Decades-old mystery solved
SAYRE, Okla. — A decades-old mystery that captivated Oklahoma has been solved after officials confirmed the identities of two groups of people — some of them teens — who went missing in 1969 and 1970.
The first crack in the cold cases came when police in the tiny town of Sayre were testing sonar equipment in September 2013 in murky Foss Lake. They were stunned to discover a green 1952 Chevrolet and a blue 1969 Chevrolet Camaro.
Human remains found in the Camaro matched the general descriptions of three teenagers — Jimmy Allen Williams, 16, Leah Gail Johnson, 18, and Thomas Michael Rios, 18, all from Sayre, the state Medical Examiner’s Office said.
The other remains matched the genders and ages of three passengers in the green Chevrolet who went missing in 1969, the medical examiner said last year.
John Alva Porter, then 69, was in that car with Cleburn Hammack, 42, and Nora Marie Duncan, 58.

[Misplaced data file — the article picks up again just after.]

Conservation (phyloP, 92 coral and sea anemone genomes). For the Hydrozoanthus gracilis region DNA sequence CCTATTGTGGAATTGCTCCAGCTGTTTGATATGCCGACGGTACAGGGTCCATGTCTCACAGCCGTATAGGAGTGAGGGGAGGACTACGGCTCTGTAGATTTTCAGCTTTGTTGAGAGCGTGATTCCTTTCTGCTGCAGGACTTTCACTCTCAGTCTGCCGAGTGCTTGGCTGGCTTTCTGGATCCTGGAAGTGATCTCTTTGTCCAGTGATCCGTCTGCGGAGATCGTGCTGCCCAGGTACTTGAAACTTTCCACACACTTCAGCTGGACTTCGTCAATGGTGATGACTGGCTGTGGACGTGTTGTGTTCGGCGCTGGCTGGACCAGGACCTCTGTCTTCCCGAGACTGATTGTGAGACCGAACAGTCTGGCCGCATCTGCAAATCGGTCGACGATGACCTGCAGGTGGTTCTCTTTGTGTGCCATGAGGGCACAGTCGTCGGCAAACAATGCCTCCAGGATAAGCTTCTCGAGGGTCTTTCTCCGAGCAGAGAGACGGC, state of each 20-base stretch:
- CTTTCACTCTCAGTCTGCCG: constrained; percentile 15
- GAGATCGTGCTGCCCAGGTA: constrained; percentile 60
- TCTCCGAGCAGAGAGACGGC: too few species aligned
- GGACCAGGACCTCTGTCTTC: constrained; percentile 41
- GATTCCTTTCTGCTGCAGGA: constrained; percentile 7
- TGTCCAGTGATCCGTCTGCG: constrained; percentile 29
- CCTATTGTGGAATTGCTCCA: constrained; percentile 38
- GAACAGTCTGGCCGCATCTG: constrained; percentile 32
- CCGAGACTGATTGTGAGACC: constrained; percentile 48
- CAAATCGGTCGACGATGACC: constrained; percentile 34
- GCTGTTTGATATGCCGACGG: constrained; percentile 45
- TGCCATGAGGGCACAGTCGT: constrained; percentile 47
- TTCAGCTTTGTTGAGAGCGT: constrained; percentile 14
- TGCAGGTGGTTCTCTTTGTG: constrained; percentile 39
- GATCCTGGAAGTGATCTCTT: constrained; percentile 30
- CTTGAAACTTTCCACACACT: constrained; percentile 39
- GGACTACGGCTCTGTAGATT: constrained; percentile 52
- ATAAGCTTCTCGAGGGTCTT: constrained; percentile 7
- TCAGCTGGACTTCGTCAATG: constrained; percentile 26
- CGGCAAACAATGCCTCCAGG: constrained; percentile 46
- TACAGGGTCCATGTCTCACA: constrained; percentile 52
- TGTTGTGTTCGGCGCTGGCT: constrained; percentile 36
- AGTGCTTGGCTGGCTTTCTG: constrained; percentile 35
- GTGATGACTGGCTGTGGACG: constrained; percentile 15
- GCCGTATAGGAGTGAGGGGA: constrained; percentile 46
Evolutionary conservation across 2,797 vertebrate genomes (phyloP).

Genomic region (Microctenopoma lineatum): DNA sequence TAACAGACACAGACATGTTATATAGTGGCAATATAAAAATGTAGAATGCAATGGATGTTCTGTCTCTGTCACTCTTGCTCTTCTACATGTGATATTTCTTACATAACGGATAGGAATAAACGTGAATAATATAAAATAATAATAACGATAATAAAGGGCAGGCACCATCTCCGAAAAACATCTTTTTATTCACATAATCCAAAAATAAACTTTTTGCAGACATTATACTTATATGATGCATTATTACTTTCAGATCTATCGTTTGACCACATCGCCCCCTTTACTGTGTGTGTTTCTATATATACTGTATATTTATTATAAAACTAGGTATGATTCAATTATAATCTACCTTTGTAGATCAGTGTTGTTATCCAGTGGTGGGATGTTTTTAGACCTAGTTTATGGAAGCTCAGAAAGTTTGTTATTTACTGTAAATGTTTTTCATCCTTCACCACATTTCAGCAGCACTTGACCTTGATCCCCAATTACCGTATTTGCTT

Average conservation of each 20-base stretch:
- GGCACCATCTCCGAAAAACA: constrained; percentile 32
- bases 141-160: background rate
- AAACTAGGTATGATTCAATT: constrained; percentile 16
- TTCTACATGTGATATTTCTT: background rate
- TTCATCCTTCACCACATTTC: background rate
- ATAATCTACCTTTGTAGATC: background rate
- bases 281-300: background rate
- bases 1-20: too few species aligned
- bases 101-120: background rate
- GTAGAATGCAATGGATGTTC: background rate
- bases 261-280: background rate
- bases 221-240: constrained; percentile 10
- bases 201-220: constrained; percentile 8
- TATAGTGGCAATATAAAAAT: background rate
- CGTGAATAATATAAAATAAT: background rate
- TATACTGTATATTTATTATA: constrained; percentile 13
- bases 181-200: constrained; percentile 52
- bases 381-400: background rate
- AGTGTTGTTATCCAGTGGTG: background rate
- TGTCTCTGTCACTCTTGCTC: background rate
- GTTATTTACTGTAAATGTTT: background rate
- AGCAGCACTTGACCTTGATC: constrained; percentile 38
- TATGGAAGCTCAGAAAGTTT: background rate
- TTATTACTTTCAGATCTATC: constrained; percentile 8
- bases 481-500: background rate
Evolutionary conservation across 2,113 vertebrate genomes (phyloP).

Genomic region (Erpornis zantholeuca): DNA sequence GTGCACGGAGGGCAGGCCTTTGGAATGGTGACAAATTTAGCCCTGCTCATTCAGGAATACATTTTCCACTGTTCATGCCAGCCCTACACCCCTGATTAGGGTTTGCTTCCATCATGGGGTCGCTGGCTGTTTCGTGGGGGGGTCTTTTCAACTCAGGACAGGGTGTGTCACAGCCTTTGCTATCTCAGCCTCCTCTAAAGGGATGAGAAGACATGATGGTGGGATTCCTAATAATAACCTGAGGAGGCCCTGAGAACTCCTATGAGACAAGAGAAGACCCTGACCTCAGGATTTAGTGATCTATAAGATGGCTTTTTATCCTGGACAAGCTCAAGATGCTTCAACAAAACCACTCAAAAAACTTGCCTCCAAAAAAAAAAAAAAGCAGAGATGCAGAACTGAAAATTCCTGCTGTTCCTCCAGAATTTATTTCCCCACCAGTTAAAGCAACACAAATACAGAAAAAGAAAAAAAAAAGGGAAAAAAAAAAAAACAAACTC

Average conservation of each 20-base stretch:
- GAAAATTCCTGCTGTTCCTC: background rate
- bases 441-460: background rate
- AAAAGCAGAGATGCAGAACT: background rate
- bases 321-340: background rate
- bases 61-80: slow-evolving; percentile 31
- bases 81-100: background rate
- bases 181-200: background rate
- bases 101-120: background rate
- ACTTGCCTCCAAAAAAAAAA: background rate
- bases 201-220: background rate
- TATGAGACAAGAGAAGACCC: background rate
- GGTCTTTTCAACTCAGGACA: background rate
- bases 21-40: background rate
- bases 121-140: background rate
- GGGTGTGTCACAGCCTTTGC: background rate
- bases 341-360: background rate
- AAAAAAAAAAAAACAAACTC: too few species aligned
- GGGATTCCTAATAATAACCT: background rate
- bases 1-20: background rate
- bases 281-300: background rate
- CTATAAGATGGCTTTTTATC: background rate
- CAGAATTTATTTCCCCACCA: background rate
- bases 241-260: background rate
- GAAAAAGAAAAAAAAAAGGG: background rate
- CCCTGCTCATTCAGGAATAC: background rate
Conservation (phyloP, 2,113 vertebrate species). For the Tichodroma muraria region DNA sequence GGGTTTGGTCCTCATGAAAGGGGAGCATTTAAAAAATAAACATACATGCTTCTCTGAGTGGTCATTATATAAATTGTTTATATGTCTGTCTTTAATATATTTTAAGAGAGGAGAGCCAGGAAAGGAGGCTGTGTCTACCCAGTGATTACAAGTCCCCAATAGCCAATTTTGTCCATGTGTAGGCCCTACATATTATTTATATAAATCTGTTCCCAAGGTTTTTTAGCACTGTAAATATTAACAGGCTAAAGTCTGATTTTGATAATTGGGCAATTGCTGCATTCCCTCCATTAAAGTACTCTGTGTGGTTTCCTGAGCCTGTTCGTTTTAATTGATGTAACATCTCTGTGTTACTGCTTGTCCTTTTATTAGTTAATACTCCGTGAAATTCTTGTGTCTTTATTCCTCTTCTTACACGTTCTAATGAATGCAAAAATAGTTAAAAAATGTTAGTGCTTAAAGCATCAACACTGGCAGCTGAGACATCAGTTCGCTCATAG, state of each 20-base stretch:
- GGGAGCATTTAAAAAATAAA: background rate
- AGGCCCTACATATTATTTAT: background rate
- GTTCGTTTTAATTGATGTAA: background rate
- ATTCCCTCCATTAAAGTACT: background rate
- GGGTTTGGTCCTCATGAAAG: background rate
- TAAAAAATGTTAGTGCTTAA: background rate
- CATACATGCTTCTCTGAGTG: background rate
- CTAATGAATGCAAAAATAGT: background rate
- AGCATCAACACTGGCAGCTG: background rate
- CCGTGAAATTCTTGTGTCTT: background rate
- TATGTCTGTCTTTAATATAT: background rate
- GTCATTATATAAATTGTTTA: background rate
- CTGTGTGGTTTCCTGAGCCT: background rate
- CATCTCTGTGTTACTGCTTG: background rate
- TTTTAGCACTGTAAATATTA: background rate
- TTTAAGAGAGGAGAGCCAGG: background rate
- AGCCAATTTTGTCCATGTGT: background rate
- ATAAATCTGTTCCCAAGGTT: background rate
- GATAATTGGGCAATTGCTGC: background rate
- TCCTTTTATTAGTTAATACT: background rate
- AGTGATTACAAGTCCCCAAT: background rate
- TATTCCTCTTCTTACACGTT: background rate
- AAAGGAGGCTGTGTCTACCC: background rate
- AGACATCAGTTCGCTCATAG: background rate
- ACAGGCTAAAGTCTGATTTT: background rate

DNA test results this week prove that the bodies belonged to the missing, the state Medical Examiner’s Office said, adding that they all died from drowning and their deaths were accidental.
One night in 1970, another in 1969
The three teenagers who disappeared went for a ride around their hometown in Williams’ blue Camaro with a white top, according to the Doe Network, a volunteer organization that helps law enforcement solve cold cases.
Only six days before the 16-year-old and his friends went missing, Williams had bought the used Camaro, a slick muscle car that teenage boys loved at that time, said Dayva Spitzer, publisher of The Sayre Record & Beckham County Democrat newspaper.
Johnson was Native American and, Spitzer said, was related to legendary Indian chief Sitting Bull. Residents regarded Johnson as an Indian princess, she told CNN.
Williams and his friends had planned to attend a football game the night they went missing, but they may have gone hunting instead, Spitzer said. Two rifles were found, rusted and corroded, in the Camaro.
In the other car, Porter, Duncan and Hammack were last seen when their car was “given a push” to help get it started, according to a July 1969 newspaper article published in Oklahoma.